The biggest surprises came in the offerings that don't normally fare so well in a buffet situation. The delicate shells and creamy dark ganache fillings of truffles, not often the strong suit of hotel restaurant pastry teams, could compete with premium American candy makers. Dark chocolate bark might be unremarkable in other hands, but here, studded with pistachios and feuilletine wafers, they were wonderfully unusual and I should have put some in my pockets to go, as uncouth as that might have seemed.

Chocolate fountains have always struck me as fair game for mockery: They're just too basic and predictable a party trick. But then I saw one that was almost taller than me, flowing forth with world-class melted chocolate. I dipped into it using fresh berries, chocolate Madeleines, cake pieces and giant square lemon and peppermint marshmallows. It was spectacular, actually, and I miss it like an old friend now. But what I really wanted to do was to fill shot glasses and throw ‘em back one after the other until the management cut me off. Maybe next time.

The one dessert that didn’t work for me was a beautiful chocolate praline mousse flower cup with petals made from dark and white chocolate. White chocolate isn’t really chocolate, since there’s no actual cacao content other than cocoa butter in it, and its presence in those flower petals felt like a cheat. Because of my bias, those petals briefly interrupted my building high, but perhaps that ultimately saved me from overdosing. Pretty much everything else I would've gladly eaten more of if I had the room.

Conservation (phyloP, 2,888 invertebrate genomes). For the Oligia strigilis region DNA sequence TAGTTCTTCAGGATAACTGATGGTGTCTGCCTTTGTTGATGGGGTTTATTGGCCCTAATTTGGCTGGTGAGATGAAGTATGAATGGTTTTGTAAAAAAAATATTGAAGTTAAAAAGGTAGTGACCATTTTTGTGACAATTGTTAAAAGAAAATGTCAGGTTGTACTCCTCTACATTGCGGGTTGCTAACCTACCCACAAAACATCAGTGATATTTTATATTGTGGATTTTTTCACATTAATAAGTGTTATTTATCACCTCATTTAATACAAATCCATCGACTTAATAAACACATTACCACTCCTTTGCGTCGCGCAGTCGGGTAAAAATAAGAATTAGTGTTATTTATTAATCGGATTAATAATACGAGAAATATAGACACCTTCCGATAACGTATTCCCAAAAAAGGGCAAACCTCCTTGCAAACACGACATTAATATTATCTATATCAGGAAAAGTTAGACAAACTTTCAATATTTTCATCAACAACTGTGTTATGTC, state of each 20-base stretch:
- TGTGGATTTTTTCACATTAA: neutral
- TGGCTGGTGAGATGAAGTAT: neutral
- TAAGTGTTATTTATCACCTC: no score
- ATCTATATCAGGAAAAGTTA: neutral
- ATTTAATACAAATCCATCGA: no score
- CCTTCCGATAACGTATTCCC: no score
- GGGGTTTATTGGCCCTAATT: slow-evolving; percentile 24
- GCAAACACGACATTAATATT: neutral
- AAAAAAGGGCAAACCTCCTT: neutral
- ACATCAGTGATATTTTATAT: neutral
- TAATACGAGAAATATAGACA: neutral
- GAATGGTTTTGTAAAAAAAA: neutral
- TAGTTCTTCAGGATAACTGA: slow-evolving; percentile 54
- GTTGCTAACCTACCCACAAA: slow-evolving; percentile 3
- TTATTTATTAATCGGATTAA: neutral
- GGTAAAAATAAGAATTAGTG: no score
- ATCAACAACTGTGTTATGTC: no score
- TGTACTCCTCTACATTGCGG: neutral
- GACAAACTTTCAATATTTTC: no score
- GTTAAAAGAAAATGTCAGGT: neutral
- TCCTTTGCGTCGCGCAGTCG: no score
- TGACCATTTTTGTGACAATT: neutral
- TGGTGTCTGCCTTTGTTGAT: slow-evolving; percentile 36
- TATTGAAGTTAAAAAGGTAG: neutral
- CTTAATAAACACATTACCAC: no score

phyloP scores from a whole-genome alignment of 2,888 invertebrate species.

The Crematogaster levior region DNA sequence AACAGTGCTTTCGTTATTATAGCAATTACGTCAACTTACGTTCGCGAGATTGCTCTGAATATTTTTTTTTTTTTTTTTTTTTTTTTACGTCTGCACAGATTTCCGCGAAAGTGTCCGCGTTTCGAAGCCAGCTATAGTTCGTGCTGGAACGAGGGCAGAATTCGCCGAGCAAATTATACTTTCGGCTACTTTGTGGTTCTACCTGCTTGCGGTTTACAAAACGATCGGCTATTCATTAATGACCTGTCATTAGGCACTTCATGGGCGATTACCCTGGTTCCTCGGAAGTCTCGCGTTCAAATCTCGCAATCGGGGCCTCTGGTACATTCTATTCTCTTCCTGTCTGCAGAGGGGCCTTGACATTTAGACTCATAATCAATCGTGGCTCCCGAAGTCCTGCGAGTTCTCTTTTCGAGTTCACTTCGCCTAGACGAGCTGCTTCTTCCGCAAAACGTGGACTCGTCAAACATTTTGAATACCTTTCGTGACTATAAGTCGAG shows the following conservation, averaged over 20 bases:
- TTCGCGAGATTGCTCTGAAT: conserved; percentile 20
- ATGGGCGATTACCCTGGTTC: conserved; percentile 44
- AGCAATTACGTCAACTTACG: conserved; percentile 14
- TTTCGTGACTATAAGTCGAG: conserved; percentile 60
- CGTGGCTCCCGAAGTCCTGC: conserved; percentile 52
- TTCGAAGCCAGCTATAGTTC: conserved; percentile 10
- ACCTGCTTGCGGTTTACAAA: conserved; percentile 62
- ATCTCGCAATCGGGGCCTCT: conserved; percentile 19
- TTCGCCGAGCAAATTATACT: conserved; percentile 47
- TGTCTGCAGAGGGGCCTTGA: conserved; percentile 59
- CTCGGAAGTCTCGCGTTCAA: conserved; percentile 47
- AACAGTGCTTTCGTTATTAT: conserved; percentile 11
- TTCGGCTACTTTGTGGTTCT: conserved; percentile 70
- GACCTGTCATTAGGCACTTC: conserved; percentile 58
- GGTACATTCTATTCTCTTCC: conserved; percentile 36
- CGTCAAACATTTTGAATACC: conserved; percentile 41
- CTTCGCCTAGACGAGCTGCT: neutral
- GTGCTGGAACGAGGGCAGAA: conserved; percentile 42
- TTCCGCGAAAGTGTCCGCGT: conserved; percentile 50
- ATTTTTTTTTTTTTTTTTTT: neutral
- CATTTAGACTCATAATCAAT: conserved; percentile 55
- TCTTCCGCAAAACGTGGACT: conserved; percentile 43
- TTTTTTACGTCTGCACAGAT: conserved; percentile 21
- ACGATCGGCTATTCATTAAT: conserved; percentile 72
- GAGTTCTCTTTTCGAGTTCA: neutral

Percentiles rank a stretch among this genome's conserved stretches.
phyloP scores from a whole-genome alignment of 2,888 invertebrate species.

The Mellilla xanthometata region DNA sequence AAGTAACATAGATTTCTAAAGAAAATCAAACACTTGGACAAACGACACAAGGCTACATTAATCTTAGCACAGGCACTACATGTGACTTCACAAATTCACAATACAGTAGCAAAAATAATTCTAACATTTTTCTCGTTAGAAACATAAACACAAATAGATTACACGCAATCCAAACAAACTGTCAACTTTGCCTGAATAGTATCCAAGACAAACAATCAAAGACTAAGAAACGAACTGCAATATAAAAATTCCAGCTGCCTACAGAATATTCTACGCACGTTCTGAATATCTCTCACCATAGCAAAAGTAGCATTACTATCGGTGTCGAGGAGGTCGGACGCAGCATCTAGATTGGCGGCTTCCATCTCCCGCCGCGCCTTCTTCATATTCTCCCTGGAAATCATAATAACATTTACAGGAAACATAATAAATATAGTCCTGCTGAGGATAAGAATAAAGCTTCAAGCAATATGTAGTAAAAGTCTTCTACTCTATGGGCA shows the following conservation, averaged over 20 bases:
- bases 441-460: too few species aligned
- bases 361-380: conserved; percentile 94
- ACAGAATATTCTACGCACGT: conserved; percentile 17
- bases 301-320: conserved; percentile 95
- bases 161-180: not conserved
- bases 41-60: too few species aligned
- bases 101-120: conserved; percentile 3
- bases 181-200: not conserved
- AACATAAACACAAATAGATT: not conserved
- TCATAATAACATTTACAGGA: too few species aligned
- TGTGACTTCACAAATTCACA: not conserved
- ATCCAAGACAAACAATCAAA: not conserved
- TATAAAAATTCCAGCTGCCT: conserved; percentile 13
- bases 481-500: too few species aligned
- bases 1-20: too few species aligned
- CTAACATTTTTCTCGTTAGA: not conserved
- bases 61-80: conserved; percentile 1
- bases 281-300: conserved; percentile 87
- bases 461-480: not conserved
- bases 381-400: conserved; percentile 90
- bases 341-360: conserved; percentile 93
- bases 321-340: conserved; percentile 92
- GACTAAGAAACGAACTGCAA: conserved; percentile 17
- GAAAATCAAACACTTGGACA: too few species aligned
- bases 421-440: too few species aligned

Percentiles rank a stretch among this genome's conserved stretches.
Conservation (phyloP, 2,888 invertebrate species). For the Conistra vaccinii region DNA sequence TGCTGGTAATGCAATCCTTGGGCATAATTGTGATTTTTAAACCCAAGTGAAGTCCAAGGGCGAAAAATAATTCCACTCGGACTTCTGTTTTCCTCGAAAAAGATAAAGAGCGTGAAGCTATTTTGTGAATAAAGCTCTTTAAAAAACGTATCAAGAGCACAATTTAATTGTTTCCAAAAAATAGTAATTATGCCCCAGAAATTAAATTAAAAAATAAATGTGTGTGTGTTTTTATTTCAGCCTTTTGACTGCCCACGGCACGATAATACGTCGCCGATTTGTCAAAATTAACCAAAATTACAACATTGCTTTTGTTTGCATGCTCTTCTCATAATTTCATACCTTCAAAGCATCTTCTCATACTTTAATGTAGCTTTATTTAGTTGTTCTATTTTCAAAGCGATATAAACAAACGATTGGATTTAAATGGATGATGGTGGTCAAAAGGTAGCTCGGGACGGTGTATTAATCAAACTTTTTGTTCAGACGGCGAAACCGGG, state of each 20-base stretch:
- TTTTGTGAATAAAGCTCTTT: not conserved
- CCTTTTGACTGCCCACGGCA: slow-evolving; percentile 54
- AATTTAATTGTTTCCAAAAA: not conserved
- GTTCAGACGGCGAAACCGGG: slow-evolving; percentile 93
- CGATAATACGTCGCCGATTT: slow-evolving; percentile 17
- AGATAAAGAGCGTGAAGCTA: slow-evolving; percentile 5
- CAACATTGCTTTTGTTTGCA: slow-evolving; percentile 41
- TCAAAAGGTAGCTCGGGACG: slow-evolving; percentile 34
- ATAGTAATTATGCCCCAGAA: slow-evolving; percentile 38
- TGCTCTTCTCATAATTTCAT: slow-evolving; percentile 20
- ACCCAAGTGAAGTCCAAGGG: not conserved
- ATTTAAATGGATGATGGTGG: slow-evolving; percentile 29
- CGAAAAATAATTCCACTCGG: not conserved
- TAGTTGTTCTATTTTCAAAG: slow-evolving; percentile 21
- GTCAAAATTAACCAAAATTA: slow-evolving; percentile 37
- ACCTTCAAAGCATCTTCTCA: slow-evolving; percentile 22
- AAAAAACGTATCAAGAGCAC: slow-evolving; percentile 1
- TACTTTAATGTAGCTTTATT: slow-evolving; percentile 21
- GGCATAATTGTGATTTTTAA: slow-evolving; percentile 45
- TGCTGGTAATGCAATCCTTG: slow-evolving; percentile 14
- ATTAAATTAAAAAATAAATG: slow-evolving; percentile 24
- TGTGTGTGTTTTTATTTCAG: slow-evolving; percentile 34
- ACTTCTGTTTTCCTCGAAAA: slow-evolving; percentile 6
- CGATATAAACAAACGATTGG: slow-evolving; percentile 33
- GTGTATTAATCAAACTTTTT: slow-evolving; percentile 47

Up until recently, the savory sandwiches actually carried out the chocolate theme: They included a dark chocolate mascarpone mousse sandwich with melon and a prosciutto chip; a sandwich of dark chocolate mousse paired with vanilla-marinated shrimp; and a smoked salmon sandwich with roasted shallot mousse and chocolate mint. But as it turns out, meat and seafood with chocolate weren’t resoundingly popular combinations, and some guests actually protested: “too much chocolate!” Although I don’t know how well those combos would all work, I was a little sad that I didn’t get a chance to try them.

Tea selections include an exclusive Wedgwood blend of black tea with heavy notes of malt and caramelized sugar; a white tea named after London’s Palm Court that cleanses the palate between chocolate bombs with a floral trilogy of rose petals, rosehip and hibiscus; and a Chinese gunpowder green tea with mint. You can also drink bottomless Champagne, and the whole tea comes at a price that's lower than comparable high-end tea services in metro areas across the world: a triple-digit luxury experience for a double-digit price point that I’d love to experience again some time.

The sugar and the bubbles put me on a pleasant high, but it was one that I knew wouldn’t last. Inevitably, all that chocolate could only mean one thing: a sugar crash. So I extended the daycation by moseying over to the picturesque pool area to put my feet up and lounge on a comfy chaise for, oh, about three hours. At that point, I could have kept the alcohol flowing with cocktails, but I wasn’t smart enough to book a room to stay, and I know my personal limits (most of the time).

Want to test yours? The tea runs every Sunday for $60 per person, and you'll definitely want to book ahead—not to mention fast all morning so you can stuff yourself with as much chocolate and Champagne as humanly possible.